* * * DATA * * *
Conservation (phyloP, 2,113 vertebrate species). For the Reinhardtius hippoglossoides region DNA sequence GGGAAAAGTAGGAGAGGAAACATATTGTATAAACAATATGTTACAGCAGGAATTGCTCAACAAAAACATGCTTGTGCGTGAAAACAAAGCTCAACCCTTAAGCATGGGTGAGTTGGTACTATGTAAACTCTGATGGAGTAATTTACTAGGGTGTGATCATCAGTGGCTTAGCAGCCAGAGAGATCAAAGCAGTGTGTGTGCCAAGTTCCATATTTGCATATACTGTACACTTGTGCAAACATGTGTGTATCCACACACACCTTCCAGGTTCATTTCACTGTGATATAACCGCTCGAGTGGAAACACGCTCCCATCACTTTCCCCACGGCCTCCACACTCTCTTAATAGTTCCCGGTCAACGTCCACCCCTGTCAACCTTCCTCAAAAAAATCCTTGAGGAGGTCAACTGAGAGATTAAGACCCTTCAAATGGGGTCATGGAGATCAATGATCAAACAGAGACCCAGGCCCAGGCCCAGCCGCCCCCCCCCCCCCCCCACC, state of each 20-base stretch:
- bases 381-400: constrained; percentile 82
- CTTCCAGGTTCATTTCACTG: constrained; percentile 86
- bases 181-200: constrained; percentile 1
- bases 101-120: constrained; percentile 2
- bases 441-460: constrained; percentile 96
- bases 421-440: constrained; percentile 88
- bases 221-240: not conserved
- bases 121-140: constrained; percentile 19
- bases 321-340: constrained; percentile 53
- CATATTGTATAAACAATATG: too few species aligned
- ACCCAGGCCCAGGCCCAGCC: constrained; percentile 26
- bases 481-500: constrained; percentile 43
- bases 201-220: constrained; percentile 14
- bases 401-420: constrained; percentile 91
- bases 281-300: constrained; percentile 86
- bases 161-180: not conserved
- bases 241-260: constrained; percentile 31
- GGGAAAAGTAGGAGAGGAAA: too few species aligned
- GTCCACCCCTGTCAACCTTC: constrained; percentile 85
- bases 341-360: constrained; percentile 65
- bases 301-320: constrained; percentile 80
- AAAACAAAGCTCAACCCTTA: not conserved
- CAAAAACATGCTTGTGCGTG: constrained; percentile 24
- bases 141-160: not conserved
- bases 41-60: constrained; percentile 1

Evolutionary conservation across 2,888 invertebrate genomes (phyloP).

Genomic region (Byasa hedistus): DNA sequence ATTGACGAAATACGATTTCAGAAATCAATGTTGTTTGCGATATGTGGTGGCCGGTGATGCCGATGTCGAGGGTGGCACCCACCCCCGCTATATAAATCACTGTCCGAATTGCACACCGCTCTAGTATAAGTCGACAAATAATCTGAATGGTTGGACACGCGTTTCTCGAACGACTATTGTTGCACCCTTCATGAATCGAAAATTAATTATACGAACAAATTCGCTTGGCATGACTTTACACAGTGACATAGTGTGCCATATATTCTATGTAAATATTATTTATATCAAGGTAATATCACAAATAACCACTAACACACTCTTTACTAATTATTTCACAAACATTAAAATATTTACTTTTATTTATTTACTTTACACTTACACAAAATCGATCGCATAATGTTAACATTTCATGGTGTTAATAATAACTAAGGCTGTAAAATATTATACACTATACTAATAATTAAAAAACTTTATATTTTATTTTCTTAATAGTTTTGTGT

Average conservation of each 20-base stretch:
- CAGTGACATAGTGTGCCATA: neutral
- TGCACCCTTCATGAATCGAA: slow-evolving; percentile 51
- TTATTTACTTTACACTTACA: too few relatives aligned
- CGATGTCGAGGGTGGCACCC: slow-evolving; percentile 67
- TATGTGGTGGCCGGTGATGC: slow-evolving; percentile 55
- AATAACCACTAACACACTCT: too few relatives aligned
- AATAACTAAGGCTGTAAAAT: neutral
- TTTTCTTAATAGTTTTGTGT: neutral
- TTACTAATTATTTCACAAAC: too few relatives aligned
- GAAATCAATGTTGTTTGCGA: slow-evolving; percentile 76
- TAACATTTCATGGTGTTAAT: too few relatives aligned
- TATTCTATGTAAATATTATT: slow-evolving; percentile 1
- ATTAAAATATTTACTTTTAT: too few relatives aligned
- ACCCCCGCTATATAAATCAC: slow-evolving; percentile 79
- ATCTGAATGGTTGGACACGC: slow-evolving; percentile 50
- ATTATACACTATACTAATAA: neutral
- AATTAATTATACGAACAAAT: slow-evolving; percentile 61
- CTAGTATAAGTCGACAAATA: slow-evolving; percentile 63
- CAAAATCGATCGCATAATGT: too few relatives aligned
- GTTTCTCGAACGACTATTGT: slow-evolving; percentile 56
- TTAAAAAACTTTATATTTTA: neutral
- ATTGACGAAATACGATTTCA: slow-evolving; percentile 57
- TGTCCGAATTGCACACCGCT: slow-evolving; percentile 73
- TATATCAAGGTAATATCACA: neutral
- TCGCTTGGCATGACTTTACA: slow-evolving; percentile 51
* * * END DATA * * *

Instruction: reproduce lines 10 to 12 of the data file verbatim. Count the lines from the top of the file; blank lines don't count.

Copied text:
- bases 321-340: constrained; percentile 53
- CATATTGTATAAACAATATG: too few species aligned
- ACCCAGGCCCAGGCCCAGCC: constrained; percentile 26